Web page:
Malala Yousafzai, a Pakistani girl born in Mingora in 1997, changed how the world saw education when she was just 16. Malala had constantly been demonstrating her passion of going to school on a BBC blog under a fake name, hoping that she wouldn’t be caught by the strict authorities in her town. When the military strengthened their hold on the district of Swat, television and music were banned, and women were banned from going shopping. Malala’s father’s school was also going to be closed, and the two of them spoke out about the right for education. This caused them to be thrown death threats, and after winning Pakistan’s first National Youth Peace Prize, the Taliban leaders had voted to kill her in a conference. In 2012, after a normal day of school, Malala and her friends were on the bus home. Suddenly, the bus stopped, and a masked person bearing a gun stepped on. He asked for Malala by name, and when she revealed herself, he shot her in the head. Two of her friends were injured as well. Fortunately, Malala survived the attack and was instantly moved to the Birmingham hospital in the UK.
Malala was discharged from the hospital in January of 2013. By then, Pakistan as well as the rest of the world had recognized the attack and protested against the Taliban. A few weeks after the attack, millions of people had signed an education petition National Assembly quickly ratified Pakistan’s first Right To Free and Compulsory Education Bill. She then went on to establish the Malala fund and receive the 2014 Nobel Peace Prize.
I first learned about the full story of Malala when I went on a trip with my MAD Academy to the local movie theater. The documentary we watched was called “He Named Me Malala.” Other schools went as well, so the theater was full of high school students. I had known a little bit about her story, but not much. After watching her documentary, I was so inspired by her inner beauty and intelligence. She never once wished death or pain among the people that shot her, she only wished for them to be educated on peace. Malala truly has a heart of gold, and she continually shows that to the world day by day. She’s an advocate for girls’ right to education, and I admire her so much.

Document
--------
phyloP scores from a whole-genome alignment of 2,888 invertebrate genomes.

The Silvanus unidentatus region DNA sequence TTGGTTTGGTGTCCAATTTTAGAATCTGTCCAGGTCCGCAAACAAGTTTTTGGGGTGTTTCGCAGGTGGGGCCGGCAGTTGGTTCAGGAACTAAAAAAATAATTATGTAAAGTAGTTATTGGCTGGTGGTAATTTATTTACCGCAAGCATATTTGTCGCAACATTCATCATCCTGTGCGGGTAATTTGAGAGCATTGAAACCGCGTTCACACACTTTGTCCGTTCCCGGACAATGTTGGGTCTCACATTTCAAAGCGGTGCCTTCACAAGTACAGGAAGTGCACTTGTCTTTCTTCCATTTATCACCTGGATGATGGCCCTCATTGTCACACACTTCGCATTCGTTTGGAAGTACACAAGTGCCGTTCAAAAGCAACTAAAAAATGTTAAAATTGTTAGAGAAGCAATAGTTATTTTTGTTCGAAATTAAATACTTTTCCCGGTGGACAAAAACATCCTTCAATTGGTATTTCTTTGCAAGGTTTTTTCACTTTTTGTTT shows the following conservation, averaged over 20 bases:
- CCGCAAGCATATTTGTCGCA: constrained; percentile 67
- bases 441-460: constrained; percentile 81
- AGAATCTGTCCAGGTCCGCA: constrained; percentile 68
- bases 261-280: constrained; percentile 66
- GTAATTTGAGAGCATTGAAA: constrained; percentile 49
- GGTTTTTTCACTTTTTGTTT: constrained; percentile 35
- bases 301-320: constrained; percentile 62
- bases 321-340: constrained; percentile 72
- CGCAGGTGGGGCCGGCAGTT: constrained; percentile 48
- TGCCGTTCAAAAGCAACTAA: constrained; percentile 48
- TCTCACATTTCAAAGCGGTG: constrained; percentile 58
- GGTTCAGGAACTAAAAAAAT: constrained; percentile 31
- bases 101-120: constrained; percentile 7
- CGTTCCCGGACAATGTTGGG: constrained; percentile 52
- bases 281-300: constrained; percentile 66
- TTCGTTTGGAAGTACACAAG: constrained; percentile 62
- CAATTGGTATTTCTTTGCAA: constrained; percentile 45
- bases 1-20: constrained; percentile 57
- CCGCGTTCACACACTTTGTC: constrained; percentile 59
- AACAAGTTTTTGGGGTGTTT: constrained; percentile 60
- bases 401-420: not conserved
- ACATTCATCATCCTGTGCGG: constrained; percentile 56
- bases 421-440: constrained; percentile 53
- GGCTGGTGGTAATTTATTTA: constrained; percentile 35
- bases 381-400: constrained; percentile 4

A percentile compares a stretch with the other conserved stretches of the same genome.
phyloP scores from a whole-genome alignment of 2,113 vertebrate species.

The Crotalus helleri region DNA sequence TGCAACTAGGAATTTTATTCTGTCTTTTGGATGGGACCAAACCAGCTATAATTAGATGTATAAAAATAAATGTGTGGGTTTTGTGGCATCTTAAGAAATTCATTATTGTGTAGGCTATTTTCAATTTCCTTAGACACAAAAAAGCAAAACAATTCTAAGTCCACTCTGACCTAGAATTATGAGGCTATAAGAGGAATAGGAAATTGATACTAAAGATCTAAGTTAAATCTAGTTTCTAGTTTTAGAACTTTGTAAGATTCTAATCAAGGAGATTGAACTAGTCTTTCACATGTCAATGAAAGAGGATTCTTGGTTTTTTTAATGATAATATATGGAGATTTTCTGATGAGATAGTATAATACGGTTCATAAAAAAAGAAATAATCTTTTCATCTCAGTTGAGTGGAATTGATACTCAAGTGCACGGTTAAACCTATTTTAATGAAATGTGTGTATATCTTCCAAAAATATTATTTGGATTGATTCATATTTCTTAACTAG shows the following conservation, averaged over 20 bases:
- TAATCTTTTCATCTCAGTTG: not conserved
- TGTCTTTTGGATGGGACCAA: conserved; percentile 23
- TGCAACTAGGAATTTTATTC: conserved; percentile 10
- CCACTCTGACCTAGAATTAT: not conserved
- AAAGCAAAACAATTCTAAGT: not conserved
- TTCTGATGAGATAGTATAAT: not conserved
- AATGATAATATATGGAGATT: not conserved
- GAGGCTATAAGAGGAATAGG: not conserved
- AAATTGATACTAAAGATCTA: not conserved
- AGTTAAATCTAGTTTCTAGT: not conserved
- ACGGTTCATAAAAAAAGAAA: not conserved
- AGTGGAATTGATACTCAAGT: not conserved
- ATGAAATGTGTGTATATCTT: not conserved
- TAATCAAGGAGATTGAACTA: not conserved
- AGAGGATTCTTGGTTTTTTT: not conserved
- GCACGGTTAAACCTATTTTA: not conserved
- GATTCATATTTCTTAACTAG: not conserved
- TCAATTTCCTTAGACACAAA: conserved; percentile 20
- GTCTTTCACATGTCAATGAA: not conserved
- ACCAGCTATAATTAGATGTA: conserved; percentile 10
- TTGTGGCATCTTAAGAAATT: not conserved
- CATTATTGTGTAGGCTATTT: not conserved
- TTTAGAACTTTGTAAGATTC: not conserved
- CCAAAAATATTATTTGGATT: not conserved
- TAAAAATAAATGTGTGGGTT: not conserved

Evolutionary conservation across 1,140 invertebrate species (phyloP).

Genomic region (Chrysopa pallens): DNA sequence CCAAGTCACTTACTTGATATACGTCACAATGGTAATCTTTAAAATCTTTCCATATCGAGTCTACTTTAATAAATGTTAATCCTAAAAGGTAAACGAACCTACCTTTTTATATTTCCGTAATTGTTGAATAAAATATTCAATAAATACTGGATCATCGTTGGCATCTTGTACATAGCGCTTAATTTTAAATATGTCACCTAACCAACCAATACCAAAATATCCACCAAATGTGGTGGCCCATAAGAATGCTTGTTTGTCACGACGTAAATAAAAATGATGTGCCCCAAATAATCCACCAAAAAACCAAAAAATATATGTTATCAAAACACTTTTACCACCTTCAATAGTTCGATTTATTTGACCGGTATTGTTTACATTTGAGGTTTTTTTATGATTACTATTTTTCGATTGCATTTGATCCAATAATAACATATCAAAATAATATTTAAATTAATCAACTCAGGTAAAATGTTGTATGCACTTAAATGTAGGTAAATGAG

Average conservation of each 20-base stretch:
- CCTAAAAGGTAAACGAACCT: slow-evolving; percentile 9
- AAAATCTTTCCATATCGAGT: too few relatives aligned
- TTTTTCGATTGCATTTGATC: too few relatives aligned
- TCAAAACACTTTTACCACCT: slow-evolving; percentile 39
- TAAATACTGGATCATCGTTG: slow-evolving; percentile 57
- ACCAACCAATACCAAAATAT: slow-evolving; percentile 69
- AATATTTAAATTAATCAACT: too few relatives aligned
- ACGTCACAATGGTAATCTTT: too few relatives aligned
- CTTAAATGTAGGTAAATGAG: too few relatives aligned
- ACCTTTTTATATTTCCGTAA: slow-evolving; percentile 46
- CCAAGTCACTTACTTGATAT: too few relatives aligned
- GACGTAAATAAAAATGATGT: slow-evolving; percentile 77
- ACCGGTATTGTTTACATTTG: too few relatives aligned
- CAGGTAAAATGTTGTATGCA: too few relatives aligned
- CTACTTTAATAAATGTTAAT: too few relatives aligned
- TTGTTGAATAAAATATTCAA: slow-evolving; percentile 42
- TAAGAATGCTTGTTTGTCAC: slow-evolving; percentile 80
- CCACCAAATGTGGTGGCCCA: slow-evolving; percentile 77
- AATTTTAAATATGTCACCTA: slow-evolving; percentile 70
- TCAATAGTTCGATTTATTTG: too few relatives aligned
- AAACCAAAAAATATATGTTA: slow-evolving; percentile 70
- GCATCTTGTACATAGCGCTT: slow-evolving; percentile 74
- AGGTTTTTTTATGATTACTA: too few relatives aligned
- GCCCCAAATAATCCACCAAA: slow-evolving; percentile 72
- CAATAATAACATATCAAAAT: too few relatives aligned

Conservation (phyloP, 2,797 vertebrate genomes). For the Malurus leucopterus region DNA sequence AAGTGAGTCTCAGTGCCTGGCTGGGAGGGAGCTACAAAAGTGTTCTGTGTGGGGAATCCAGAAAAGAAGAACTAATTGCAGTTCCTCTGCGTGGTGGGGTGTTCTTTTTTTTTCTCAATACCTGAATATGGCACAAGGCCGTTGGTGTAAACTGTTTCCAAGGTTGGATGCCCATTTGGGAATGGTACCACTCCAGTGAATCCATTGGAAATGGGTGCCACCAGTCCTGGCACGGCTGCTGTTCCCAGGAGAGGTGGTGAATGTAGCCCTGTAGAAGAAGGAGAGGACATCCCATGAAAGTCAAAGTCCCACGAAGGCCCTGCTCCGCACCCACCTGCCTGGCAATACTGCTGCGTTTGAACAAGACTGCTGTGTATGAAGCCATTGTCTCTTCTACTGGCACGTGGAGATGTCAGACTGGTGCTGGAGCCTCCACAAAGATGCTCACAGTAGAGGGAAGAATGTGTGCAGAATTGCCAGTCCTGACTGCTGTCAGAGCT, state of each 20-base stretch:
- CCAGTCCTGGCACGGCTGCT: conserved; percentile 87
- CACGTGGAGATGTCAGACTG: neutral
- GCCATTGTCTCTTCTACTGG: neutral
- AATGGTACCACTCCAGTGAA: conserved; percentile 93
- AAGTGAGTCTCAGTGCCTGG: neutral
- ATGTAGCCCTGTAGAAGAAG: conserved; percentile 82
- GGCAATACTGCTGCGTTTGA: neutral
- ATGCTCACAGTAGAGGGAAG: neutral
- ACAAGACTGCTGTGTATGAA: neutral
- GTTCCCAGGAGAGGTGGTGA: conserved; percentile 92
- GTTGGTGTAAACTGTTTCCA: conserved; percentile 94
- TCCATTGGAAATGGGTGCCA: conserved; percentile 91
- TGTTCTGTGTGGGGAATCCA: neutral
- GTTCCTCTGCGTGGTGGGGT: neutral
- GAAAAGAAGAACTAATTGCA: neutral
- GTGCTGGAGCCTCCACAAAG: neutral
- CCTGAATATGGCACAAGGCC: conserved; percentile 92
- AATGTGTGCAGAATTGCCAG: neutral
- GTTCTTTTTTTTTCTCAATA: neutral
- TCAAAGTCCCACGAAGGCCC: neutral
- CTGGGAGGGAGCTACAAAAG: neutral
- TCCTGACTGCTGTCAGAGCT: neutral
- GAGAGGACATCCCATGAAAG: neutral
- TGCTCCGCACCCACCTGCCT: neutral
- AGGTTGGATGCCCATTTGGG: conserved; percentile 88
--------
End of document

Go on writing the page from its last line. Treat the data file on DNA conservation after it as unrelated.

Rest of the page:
Title from “I am Woman” by Helen Reddy.
This being my first blog post, I decided to do it on the most important influential women in my life. Family. I am so fond of all the girls in my life, especially these gals. My mom is my leading lady, and she’s had the biggest impact on me since I was born. She’s always encouraging me to try new things, even when I don’t want to (or especially then). She knows what’s best for me, and can judge my mood in within seconds. Stacy is a very perceptive lady, and radiates kindness and warmth. She’s my go-to influential woman.
As for my sisters, I’m so proud of all of them individually. They’re all so gifted and intelligent, and we all get along swimmingly. Emma is the oldest, at 22. She went to UCLA and majored in Neuroscience in Pre-med. She now works at a healthcare consulting firm in San Francisco. I refer to her at the nerd of the family, but actually I’m envious of her type-A personality allowing her to work so hard. Allie is 20 years old, and she’s enrolled in New York University (NYU) currently. She’s majoring in Romance Languages, focusing on Spanish and Portuguese. I would say I resonate with Allie the most, because we are the most alike. Ever since I was little, we’ve been enjoying the same books, movies, and humor. Allie works in a kindergarten class part-time as a student teacher in New York City, and the kids absolutely adore her. The last sister is Sophie. She’s 18 and goes to SBHS with me. Sophie loves history, film, and the beach. You won’t see her anywhere without sunglasses. She just finished her applications for colleges like Duke, Dartmouth, Barnard, and USC.
Although we are all extremely different, I couldn’t love these girls more. They encourage me to do things I would have never thought to do before, and they make me feel good about myself. Despite the common clothes fights, or bathroom struggles, we get along well, and I look up to each and every one of them. They all have accomplished so much, and will later in their lives too. I’m so lucky to have them in my life, and though it might be a lot of estrogen for my dad sometimes, we’re all best friends in the end.